Del Toro made the comments at the Surface Navy Association conference in Arlington, Virginia, when asked whether the Navy will soon have to choose between arming itself and helping to arm Ukraine amid its conflict with Russia, or whether it has already reached that point, according to Defense One.
“With regards to deliveries of weapons systems for the fight in Ukraine … Yeah, that’s always a concern for us. And we monitor that very, very closely,” Del Toro replied.
While the secretary noted that the Navy is not “quite there yet,” he added that if the conflict goes on for another six months or a year, “it certainly continues to stress the supply chain in ways that are challenging.”
The majority of U.S. weapons given to Ukraine are land and not naval weapons.
Del Toro told reporters that Deputy Defense Secretary Kathleen Hicks has been working “very closely with [the defense] industry, to motivate them to find out what their challenges or obstacles are to be able to increase their own production rates.”
Companies Need to Bolster Weapons Production
“It’s obvious that … these companies have a substantial pipeline for the future,” Del Toro said. “They now need to invest in their workforce, as well as the capital investments that they had to make within their own companies to get their production up.”
Del Toro’s remarks came shortly after Adm. Daryl Caudle, commander of U.S. Fleet Forces Command, also addressed the conference and accused defense companies of using the COVID-19 pandemic as an excuse for delaying weapons deliveries.
“I’m not as forgiving of the defense industrial base. I’m just not,” he said. “I am not forgiving of the fact that you’re not delivering the ordnance we need. All this stuff about COVID this, parts, supply chain this, I just don’t really care. We’ve all got tough jobs.”
“I need SM-6s delivered on time. I need more Mark 48 torpedoes delivered on time. OK, we’re talking about war fighting, national security, and going against a competitor here and a potential adversary that is like nothing we’ve ever seen. And we can’t [be] dilly-dallying around with these deliveries,” Caudle added.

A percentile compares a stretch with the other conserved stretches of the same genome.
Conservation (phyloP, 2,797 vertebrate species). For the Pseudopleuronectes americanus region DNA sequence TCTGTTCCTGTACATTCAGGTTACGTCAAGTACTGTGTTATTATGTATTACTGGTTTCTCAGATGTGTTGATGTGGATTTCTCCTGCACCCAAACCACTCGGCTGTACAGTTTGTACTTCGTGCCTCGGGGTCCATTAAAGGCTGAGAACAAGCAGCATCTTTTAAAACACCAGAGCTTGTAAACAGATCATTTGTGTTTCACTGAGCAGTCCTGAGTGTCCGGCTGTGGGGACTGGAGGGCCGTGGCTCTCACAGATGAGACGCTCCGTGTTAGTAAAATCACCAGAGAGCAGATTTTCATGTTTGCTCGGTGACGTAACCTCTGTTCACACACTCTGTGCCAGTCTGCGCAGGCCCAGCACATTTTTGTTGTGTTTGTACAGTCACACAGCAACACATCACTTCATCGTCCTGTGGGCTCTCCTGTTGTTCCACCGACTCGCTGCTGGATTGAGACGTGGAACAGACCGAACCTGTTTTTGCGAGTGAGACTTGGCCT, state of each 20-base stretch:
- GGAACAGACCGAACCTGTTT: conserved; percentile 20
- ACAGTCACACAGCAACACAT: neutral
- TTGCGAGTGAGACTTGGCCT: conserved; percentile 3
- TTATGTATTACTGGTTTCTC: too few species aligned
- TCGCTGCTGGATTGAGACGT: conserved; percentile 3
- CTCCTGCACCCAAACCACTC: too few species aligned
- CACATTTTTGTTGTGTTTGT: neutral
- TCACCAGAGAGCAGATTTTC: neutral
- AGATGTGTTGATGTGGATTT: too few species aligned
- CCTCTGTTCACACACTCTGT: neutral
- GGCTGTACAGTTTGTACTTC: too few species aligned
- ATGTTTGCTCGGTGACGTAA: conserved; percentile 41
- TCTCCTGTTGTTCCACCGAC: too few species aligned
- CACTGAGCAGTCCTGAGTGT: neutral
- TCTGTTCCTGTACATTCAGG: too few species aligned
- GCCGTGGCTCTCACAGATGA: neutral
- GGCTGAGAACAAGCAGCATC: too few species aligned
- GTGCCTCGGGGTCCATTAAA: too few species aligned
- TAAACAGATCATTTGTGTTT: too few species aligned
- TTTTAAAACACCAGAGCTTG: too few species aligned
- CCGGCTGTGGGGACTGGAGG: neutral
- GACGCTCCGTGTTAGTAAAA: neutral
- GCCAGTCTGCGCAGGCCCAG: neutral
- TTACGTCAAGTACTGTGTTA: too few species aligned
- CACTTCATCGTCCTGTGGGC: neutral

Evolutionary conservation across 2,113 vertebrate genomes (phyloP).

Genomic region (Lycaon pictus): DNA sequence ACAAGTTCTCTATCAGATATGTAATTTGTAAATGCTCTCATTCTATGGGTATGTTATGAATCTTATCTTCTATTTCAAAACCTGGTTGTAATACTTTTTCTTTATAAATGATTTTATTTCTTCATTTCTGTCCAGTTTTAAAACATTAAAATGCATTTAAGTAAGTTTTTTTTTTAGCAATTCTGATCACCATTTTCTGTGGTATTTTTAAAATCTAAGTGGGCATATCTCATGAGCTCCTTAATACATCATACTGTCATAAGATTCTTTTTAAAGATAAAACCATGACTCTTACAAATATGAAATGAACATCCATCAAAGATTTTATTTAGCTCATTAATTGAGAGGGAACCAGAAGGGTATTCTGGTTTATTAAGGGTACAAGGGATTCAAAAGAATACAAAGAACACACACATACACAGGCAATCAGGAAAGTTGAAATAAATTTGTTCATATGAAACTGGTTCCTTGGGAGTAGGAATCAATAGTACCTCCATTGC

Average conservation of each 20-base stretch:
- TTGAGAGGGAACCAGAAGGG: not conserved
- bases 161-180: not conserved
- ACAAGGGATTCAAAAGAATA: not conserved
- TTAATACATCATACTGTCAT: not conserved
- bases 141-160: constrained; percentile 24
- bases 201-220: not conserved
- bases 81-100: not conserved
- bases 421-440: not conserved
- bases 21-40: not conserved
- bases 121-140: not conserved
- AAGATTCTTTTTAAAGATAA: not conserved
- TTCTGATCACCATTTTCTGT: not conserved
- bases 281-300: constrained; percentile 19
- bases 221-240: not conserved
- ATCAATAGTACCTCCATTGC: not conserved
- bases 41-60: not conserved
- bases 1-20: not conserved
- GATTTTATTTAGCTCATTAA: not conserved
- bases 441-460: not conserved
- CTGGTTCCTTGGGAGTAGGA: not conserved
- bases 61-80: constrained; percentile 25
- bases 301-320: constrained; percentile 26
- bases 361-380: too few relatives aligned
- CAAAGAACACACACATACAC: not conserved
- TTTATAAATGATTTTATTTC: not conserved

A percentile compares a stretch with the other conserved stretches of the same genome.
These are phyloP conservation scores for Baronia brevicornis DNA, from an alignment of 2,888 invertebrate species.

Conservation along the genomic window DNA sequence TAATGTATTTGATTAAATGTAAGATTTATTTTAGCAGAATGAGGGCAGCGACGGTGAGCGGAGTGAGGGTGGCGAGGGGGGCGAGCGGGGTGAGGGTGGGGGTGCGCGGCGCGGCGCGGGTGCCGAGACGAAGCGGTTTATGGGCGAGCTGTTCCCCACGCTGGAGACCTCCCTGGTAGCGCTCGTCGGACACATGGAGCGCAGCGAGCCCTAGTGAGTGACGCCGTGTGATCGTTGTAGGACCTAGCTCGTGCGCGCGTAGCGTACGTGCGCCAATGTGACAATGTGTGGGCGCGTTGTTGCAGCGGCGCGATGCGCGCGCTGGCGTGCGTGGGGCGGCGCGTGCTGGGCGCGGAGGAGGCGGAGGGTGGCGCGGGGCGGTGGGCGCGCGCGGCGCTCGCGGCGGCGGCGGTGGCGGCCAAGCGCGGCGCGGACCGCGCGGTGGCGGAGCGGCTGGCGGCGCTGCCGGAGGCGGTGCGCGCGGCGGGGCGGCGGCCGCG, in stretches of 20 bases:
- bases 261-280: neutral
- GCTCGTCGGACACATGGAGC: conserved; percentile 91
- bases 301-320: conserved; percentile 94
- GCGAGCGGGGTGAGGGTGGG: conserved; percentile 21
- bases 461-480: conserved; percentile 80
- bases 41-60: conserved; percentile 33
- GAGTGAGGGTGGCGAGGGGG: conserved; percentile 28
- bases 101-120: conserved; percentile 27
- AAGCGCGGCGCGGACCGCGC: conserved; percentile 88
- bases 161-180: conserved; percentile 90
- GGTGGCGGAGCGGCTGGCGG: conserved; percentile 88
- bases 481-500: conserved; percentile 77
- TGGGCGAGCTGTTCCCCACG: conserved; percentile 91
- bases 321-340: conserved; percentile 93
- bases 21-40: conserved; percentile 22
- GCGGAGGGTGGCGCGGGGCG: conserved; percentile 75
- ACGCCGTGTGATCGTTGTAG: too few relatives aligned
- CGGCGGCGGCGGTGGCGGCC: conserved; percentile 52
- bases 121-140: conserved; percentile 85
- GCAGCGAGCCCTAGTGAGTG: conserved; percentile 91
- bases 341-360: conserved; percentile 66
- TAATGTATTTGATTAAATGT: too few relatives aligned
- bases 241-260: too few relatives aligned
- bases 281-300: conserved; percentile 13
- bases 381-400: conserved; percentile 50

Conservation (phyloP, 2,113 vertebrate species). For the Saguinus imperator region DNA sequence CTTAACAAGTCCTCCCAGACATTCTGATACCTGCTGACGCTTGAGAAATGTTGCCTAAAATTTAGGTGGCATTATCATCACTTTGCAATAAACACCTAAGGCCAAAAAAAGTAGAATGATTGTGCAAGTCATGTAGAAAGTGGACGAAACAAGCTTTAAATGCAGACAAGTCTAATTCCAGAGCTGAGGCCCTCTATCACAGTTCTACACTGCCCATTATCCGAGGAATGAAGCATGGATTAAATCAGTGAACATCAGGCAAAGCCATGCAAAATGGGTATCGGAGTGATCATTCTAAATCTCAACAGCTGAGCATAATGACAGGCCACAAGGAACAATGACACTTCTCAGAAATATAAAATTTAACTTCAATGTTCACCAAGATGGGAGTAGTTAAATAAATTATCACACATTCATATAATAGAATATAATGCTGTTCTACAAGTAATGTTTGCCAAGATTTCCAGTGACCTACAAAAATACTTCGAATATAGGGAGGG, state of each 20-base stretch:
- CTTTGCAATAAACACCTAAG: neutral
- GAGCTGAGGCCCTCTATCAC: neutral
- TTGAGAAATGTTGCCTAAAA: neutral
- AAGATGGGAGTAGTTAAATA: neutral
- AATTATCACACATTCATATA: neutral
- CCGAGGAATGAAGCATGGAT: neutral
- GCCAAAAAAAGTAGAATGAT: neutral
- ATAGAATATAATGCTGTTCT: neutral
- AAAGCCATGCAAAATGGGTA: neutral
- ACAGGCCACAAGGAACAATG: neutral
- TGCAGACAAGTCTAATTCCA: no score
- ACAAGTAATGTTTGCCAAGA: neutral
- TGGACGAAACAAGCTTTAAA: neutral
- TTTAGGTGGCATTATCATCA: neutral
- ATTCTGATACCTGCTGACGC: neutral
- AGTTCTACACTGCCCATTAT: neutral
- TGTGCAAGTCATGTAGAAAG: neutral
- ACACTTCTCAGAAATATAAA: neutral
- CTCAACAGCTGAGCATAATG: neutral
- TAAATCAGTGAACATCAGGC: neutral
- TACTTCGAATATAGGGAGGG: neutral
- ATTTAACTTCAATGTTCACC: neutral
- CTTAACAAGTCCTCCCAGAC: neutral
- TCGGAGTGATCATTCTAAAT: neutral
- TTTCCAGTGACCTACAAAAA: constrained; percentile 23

To date, the Biden administration has authorized over $110 billion in aid—via American taxpayer money—to Ukraine amid its ongoing conflict with neighboring Russia.
Of that $110 billion, $45 billion came from the $1.7 trillion spending omnibus bill signed by President Joe Biden on Dec. 29 and aimed at keeping the government running until the fiscal year ends in September 2023.
Earlier in December, Biden announced that Washington was sending $1.8 billion in additional military aid to Ukraine, including a Patriot surface-to-air guided-missile defense system.
Republicans Raise Concerns Over Ukraine Aid
Around 100 Ukrainian troops are set to arrive in the United States next week to undergo training on how to use the air defense system, which can target aircraft, cruise missiles, and short-range ballistic missiles.
On Friday, the White House announced that the United States will send $3.75 billion in military weapons and other aid, including Bradley armored vehicles, to Ukraine and its neighbors on NATO’s eastern flank.
The funding—the biggest U.S. assistance package to date for Kyiv—includes $225 million in foreign military financing and directs the Department of Defense to draw down from its stockpiles $2.85 billion in military equipment.
It also includes $682 million in foreign military financing to allies in Europe to help incentivize and backfill donations of military equipment they’ve made to Ukraine.
“The war is at a critical point and we must do everything we can to help the Ukrainians resist Russian aggression,” White House press secretary Karine Jean-Pierre said in announcing the latest round of financial aid.
Republican lawmakers, including Rep. Thomas Massie (R-Ky.), have taken aim at the Biden administration for authorizing the billions of dollars in aid to Ukraine at a time when Americans are buckling under the weight of soaring inflation.
“$100 billion to Ukraine. Let’s put that in perspective. That’s more than $200 million this year from each Congressional district,” Massie said in a Dec. 21 Twitter post. “What could your congressman have done for your district with $200 million? How long will the kids in your district be paying interest on this debt?”